A Walk In The Park With Parker | Tishomingo State Park

TISHOMINGO, Miss. (WCBI) – If you’d like camping for a weekend in a park with unique features and a rich history, we might have a park you’d be interested in.

You don’t have to take my word for it.

All you have to do is pick up your latest travel section of Southern Living magazine, and you’ll find Tishomingo State Park.

It’s our next park in a series of ‘A Walk In The Park’ with Parker.

RELATED: A Walk In The Park With Parker | J.P. Coleman State Park

“It opened to the public in May of 1939, so we’ll soon be celebrating our 80th birthday,” said Park Manager, Terry Harp.

In those near-80 years of business as a Civilian Conservation Corps park, Tishomingo has given visitors a nature experience that can’t be found anywhere else in the state.

“We have 13 miles of hiking trails that are for foot traffic only, but it’ll take you through some of the most unique areas here in Mississippi, large outcroppings and fern-filled crevices,” Harp described. “You don’t see it anywhere else in Mississippi. We get compared a lot to North Carolina and East Tennessee.”

The park does have a lake covering some 45 to 50 acres, but the main water scene is Bear Creek.

Don’t let the term make you think small.

Harp tells us if you bring your inner tube or kayak the creek can be a popular spot.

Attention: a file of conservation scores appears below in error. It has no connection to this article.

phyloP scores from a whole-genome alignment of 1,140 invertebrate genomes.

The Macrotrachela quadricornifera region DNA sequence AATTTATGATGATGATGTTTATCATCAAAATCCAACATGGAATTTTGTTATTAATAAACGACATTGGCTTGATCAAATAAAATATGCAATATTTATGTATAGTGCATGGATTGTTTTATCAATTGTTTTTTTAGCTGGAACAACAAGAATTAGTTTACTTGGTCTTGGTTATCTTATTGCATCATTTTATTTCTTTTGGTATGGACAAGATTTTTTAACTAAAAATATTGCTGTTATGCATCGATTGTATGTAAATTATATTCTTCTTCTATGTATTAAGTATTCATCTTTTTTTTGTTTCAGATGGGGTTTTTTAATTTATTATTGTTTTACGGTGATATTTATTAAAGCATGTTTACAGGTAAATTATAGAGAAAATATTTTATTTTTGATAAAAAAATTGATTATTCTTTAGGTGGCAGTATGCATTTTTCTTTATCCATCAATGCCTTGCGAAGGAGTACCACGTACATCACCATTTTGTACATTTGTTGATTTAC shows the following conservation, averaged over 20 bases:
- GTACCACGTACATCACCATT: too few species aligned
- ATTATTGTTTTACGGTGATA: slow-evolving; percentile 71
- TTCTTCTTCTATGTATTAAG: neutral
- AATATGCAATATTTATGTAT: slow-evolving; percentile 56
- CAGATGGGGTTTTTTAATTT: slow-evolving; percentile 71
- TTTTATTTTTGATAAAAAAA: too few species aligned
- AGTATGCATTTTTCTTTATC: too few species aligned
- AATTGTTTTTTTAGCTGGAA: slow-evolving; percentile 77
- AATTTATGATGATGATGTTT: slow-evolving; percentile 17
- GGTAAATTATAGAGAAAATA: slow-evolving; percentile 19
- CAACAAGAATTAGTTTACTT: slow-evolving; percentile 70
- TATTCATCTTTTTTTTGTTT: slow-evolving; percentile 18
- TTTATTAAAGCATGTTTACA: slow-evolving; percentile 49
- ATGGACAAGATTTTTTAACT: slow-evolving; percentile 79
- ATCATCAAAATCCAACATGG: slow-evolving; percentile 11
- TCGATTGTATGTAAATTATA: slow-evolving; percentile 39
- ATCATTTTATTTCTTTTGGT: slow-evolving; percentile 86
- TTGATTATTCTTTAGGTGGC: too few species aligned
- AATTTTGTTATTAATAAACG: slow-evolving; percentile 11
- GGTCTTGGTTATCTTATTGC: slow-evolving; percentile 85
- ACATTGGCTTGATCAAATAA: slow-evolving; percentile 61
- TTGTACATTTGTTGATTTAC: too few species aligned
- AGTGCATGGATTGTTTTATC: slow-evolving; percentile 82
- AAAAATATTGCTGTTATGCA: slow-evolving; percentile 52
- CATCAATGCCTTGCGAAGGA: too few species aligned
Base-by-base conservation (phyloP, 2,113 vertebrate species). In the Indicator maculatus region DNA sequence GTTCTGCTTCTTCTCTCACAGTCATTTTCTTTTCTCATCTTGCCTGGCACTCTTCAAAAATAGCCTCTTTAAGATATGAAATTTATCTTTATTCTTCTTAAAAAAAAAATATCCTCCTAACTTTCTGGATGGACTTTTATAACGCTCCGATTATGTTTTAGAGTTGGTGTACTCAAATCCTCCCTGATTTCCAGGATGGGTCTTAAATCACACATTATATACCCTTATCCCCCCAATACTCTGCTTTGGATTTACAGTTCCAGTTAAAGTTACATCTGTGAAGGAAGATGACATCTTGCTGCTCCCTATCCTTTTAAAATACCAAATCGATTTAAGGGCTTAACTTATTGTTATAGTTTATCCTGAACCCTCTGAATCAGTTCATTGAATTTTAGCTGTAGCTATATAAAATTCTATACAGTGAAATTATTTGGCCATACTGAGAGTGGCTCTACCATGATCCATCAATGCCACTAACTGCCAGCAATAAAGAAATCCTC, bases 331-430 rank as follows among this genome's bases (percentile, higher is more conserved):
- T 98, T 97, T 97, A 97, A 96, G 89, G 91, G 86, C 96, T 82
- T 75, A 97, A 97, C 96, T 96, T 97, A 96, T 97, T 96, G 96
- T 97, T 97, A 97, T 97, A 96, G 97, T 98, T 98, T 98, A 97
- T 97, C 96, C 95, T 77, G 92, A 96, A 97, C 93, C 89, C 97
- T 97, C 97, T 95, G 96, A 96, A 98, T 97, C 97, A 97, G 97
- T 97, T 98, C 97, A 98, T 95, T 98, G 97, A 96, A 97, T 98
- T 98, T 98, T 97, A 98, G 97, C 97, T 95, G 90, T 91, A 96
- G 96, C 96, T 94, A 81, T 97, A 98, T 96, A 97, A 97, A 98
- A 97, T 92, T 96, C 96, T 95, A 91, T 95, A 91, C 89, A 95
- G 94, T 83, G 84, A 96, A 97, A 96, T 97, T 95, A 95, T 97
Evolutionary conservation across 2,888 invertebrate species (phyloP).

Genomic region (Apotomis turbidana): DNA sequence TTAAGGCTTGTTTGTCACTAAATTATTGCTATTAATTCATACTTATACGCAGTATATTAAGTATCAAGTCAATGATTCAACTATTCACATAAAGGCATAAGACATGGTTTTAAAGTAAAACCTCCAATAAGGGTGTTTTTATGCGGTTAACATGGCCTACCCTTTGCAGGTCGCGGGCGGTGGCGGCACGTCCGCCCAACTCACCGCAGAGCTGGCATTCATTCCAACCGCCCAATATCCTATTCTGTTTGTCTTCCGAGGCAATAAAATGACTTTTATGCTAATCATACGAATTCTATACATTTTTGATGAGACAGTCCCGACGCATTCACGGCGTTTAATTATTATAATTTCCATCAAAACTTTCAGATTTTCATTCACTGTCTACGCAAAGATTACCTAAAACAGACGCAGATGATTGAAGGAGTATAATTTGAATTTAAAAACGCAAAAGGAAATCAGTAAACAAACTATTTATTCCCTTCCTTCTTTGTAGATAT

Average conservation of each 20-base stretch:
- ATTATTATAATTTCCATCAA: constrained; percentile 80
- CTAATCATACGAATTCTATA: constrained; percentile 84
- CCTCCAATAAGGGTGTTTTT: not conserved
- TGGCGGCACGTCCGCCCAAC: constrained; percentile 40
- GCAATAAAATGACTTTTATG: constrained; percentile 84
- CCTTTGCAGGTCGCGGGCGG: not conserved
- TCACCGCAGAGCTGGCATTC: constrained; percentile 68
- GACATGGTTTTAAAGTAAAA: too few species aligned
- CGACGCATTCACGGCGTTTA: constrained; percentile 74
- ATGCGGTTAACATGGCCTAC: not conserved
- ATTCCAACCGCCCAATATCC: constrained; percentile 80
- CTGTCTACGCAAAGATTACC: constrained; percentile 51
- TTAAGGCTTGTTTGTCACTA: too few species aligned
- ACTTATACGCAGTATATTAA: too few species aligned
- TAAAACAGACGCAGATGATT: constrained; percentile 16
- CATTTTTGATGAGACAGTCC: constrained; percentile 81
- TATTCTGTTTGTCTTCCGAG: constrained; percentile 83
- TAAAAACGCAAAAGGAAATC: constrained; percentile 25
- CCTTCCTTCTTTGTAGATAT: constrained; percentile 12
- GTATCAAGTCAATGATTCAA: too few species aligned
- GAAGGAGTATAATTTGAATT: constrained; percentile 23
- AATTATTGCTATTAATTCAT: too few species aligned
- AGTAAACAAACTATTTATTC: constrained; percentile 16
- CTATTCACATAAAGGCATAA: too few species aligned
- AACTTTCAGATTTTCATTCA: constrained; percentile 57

“A 6.25 mile float, which we run one time a day, April through October, weather and water permitting.”

Harp tells us some have even floated all the way from Bear Creek to the Tennessee River.

The park also has a more domestic approach to being on the water with their newly redone swimming pool.

“We have water going in now, and hopefully we’ll be ready to open later today or tomorrow,” Harp said.

A good view of the creek would be on the park’s famous swinging bridge.

It’s the only connection to the other hiking trails, and it’s a thrill getting over there.

Harp says Tishomingo has a lot of day visitors, but if anyone wanted to stay for the weekend, Tishomingo has lodging of all kinds for groups of all sizes.

“We do have seven family cabins. We do have a group camp that we do: church groups, youth groups, band camps, football camps, family reunions. We also have 62 developed campsites for those who want to RV or tent camp,” Harp said.

Getting there shouldn’t be a problem. Hop on one of Mississippi’s most famous highways, and you’ll see it.

“The Natchez Trace Parkway runs through the park, and we do have our own exit into the park,” said Harp.

Harp is a lover of history and knows the story of Tishomingo like the back of his hand.

Where the park is now gives him a sense of satisfaction that nature is still appreciated almost 80 years later.

“When you drive through the park on a busy weekend, you wonder if all those 200 plus guys that worked in the park 80-or-so years ago envisioned how many people we would have coming through,” he said.

Be sure to check in with us next time for another walk in the park.

You can find more information on Tishomingo State Park here.

As always you can find the fascinating stories we found at each park, on our website, A Walk In The Park With Parker.

Categories: A Walk in the Park with Parker, Local News

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